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Christopher Hitchens’s Jewish Problem Christopher Hitchens’s Jewish Problem
Tuesday, May 28, 2013 by Benjamin Kerstein | Jewish Ideas Daily » Daily Features

In another highlight from our archives, Benjamin Kerstein inquires into a revered writer's virulent hostility toward Judaism (December 13, 2010).
The Riddle of the Satmar The Riddle of the Satmar
Thursday, May 23, 2013 by Allan Nadler | Jewish Ideas Daily » Daily Features

In this review of an adulatory biography of the Satmar rebbe, first published February 17, 2011, Allan Nadler considers Judaism's most traditional—and most alienated—community. 
Menachem Begin: A New Life Menachem Begin: A New Life
Friday, May 3, 2013 by Asaf Romirowsky | Jewish Ideas Daily » Daily Features

Ensuring that another Holocaust would never take place was Menachem Begin's paramount concern, even when he was Prime Minister of Israel, pursuing Yasir Arafat in his Beirut bunker.
“They All Could Have Been Saved” “They All Could Have Been Saved”
Thursday, May 2, 2013 by Lance J. Sussman | Jewish Ideas Daily » Daily Features

Gilbert and Eleanor Kraus personally rescued 50 Jewish children from Nazi-era Vienna and brought them home to Philadelphia.  A new documentary tells their story—and contrasts it with the apathy shown by their community.
Not-So-Young Adult Not-So-Young Adult
Thursday, April 25, 2013 by Diane Cole | Jewish Ideas Daily » Daily Features

With remarkable sensitivity and clarity, Israeli novelist Nava Semel portrays children in Mandate Palestine working as hard as they can to make sense of a post-Holocaust, pre-state limbo.
The Betrayal of Salonika’s Jews The Betrayal of Salonika’s Jews
Thursday, April 18, 2013 by Andrew Apostolou | Jewish Ideas Daily » Daily Features

When the Germans entered Salonika on April 6, 1941, they found a willing cadre of collaborators and a broad section of Greek Christian opinion hostile to the Jews.
The Challenge of Sovereignty The Challenge of Sovereignty
Tuesday, April 16, 2013 by Michael B. Oren | Jewish Ideas Daily » Daily Features

On the eve of Israel's independence, David Ben-Gurion sat alone, questioning whether a people so long accustomed to being the victims of sovereign power could take responsibility for themselves.
On Silence On Silence
Monday, April 15, 2013 by Anita Shapira | Jewish Ideas Daily » Daily Features

Eschewing Jewish expressions of mourning, Israel's founding generations shaped a national ethos of silence and self-restraint, which found expression in the words of poet David Shimoni: “Don’t mourn, don’t cry/ at a time like this./ Don’t lower your head,/ Work! Work!”
Marking the Day–But Which Day? Marking the Day–But Which Day?
Monday, April 8, 2013 by Michael Carasik | Jewish Ideas Daily » Daily Features

If it's the 27th of the month, it must be Holocaust Remembrance Day.  But what are we remembering, and why?  Differences in memorializing the Holocaust reflect fundamentally differing perspectives on Jewish history.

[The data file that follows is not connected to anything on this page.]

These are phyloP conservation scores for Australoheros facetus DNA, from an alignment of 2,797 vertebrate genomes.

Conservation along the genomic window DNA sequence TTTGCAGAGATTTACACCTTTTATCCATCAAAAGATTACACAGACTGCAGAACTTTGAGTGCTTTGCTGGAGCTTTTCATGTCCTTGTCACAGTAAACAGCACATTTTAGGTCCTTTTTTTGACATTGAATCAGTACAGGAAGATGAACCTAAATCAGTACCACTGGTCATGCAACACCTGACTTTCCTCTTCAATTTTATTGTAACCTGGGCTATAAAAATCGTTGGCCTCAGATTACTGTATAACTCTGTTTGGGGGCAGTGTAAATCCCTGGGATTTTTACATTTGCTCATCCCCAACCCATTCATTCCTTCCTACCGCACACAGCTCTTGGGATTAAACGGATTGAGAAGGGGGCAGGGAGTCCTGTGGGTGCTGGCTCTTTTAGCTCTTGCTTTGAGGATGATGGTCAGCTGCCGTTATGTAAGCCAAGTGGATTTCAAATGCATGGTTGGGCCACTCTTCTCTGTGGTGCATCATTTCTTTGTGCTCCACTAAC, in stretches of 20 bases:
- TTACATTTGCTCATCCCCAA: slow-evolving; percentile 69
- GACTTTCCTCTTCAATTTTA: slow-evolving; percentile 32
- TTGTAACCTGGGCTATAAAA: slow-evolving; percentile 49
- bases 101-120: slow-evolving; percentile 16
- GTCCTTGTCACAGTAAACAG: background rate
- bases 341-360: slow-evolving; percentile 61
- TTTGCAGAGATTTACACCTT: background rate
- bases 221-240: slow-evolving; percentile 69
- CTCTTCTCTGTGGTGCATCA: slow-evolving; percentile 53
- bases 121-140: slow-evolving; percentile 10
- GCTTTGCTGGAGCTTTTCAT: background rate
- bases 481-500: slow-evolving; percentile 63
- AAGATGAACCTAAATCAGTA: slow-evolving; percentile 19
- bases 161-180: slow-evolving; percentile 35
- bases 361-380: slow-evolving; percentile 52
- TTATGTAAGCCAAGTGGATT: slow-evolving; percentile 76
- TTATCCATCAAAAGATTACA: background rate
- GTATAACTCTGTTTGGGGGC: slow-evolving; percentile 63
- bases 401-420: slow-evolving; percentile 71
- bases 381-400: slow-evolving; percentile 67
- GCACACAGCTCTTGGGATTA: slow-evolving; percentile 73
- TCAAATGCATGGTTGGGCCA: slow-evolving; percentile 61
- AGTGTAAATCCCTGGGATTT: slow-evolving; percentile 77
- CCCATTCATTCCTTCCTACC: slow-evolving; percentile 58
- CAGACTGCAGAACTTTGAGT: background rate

Shani Boianjiu and the Past and Present of Jewish Literature Shani Boianjiu and the Past and Present of Jewish Literature
Wednesday, March 20, 2013 by Melissa Weininger | Jewish Ideas Daily » Daily Features

Israeli writer Shani Boianjiu's first novel, composed in English, is a rare contemporary addition to the Jewish tradition of transnational literature. 
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Editors' Picks
Kindertransport Remembered Lucy Ward, Telegraph. This year, Britain marks the 75th anniversary of a mass evacuation of Jewish children from Nazi-occupied Europe.
Kissinger the Jew Gil Troy, Tablet. “The outsider even as an insider, he endured the president’s anti-Semitic rants—and then endured the same contemptuous cries of ‘Jew-boy’ from harsh critics in Israel.”
Lone Survivor Marc Pitzke, Spiegel. Refused entry into Palestine in 1942, set adrift by Turkey in the Black Sea, the Struma was torpedoed by a Soviet submarine, killing all 800 of its Jewish passengers—except one.
Fallen Soldier Joseph Berger, New York Times. Boruch Spiegel, who was one of the last survivors of the Warsaw Ghetto uprising, escaped the Nazis via the sewers, only to return to the city to fight with Polish partisans a year later.
Ghosts of Scandals Past Rafael Medoff, JNS. Seventy years ago, FDR used the IRS to target a group lobbying for the rescue of Jews from Nazi Germany; but Roosevelt's investigators ended up as sympathizers.
Eichmann's Jews Anton Pelinka, H-Net. A new history of the Viennese Jews forced to co-operate with Adolf Eichmann argues that Benjamin Murmelstein, long vilified as collaborator, tried to save Jewish lives wherever possible.
Defrauding Holocaust Survivors Paul Berger, Forward. Three Claims Conference employees have been convicted of fraudulently claiming $57 million meant for Holocaust survivors.  But the Claims Conference denies institutional responsibility.
Our Mothers, Our Fathers Thomas Rogers, New Republic. A new German miniseries depicting the cruelty of soldiers during World War II shows that "the crimes of the Wehrmacht are no longer a taboo," but "a well-integrated theme in German history."
Buried in Good Company Rafael Medoff, JNS. Jerusalem's Mount of Olives cemetery is the final resting place of 150,000 people, from biblical prophets to Zionist leaders—including some lesser-known heroes.
Ordinary Jews Michael Berkowitz, H-Net. A new translation of Yehoshue Perle's 1935 novel Yidn fun a gants yor offers "a vivid portrait of the shtetl before the Holocaust."